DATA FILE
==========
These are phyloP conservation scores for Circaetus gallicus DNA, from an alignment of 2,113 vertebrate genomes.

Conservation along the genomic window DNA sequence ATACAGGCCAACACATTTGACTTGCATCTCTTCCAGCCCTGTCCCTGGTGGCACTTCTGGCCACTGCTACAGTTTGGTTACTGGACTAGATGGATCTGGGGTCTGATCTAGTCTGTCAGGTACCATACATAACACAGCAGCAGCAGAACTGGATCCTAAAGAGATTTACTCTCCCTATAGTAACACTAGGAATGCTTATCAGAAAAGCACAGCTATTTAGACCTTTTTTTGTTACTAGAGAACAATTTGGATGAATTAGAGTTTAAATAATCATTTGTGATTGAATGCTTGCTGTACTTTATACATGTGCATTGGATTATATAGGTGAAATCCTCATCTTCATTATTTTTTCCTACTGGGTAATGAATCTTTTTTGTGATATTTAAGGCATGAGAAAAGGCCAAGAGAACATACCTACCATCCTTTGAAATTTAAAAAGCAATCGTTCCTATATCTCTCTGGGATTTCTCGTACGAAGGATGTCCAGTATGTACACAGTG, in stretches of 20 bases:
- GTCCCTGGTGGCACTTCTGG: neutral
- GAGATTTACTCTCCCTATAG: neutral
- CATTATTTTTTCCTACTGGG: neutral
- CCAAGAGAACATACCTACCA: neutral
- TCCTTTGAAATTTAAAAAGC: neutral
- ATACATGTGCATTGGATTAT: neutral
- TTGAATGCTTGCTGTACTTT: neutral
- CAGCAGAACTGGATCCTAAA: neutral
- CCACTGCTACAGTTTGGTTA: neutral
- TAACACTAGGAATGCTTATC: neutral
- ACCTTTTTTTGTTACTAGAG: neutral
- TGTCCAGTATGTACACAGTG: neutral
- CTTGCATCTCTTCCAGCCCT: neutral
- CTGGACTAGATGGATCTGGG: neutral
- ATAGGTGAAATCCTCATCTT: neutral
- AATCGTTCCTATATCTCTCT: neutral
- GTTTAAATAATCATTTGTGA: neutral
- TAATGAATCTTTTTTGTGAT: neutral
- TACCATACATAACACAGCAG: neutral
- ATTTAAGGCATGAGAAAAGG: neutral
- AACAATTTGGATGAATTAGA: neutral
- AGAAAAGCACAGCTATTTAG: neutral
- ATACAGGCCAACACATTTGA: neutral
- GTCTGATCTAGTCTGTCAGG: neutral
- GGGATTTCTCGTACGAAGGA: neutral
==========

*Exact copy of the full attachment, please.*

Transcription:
These are phyloP conservation scores for Circaetus gallicus DNA, from an alignment of 2,113 vertebrate genomes.

Conservation along the genomic window DNA sequence ATACAGGCCAACACATTTGACTTGCATCTCTTCCAGCCCTGTCCCTGGTGGCACTTCTGGCCACTGCTACAGTTTGGTTACTGGACTAGATGGATCTGGGGTCTGATCTAGTCTGTCAGGTACCATACATAACACAGCAGCAGCAGAACTGGATCCTAAAGAGATTTACTCTCCCTATAGTAACACTAGGAATGCTTATCAGAAAAGCACAGCTATTTAGACCTTTTTTTGTTACTAGAGAACAATTTGGATGAATTAGAGTTTAAATAATCATTTGTGATTGAATGCTTGCTGTACTTTATACATGTGCATTGGATTATATAGGTGAAATCCTCATCTTCATTATTTTTTCCTACTGGGTAATGAATCTTTTTTGTGATATTTAAGGCATGAGAAAAGGCCAAGAGAACATACCTACCATCCTTTGAAATTTAAAAAGCAATCGTTCCTATATCTCTCTGGGATTTCTCGTACGAAGGATGTCCAGTATGTACACAGTG, in stretches of 20 bases:
- GTCCCTGGTGGCACTTCTGG: neutral
- GAGATTTACTCTCCCTATAG: neutral
- CATTATTTTTTCCTACTGGG: neutral
- CCAAGAGAACATACCTACCA: neutral
- TCCTTTGAAATTTAAAAAGC: neutral
- ATACATGTGCATTGGATTAT: neutral
- TTGAATGCTTGCTGTACTTT: neutral
- CAGCAGAACTGGATCCTAAA: neutral
- CCACTGCTACAGTTTGGTTA: neutral
- TAACACTAGGAATGCTTATC: neutral
- ACCTTTTTTTGTTACTAGAG: neutral
- TGTCCAGTATGTACACAGTG: neutral
- CTTGCATCTCTTCCAGCCCT: neutral
- CTGGACTAGATGGATCTGGG: neutral
- ATAGGTGAAATCCTCATCTT: neutral
- AATCGTTCCTATATCTCTCT: neutral
- GTTTAAATAATCATTTGTGA: neutral
- TAATGAATCTTTTTTGTGAT: neutral
- TACCATACATAACACAGCAG: neutral
- ATTTAAGGCATGAGAAAAGG: neutral
- AACAATTTGGATGAATTAGA: neutral
- AGAAAAGCACAGCTATTTAG: neutral
- ATACAGGCCAACACATTTGA: neutral
- GTCTGATCTAGTCTGTCAGG: neutral
- GGGATTTCTCGTACGAAGGA: neutral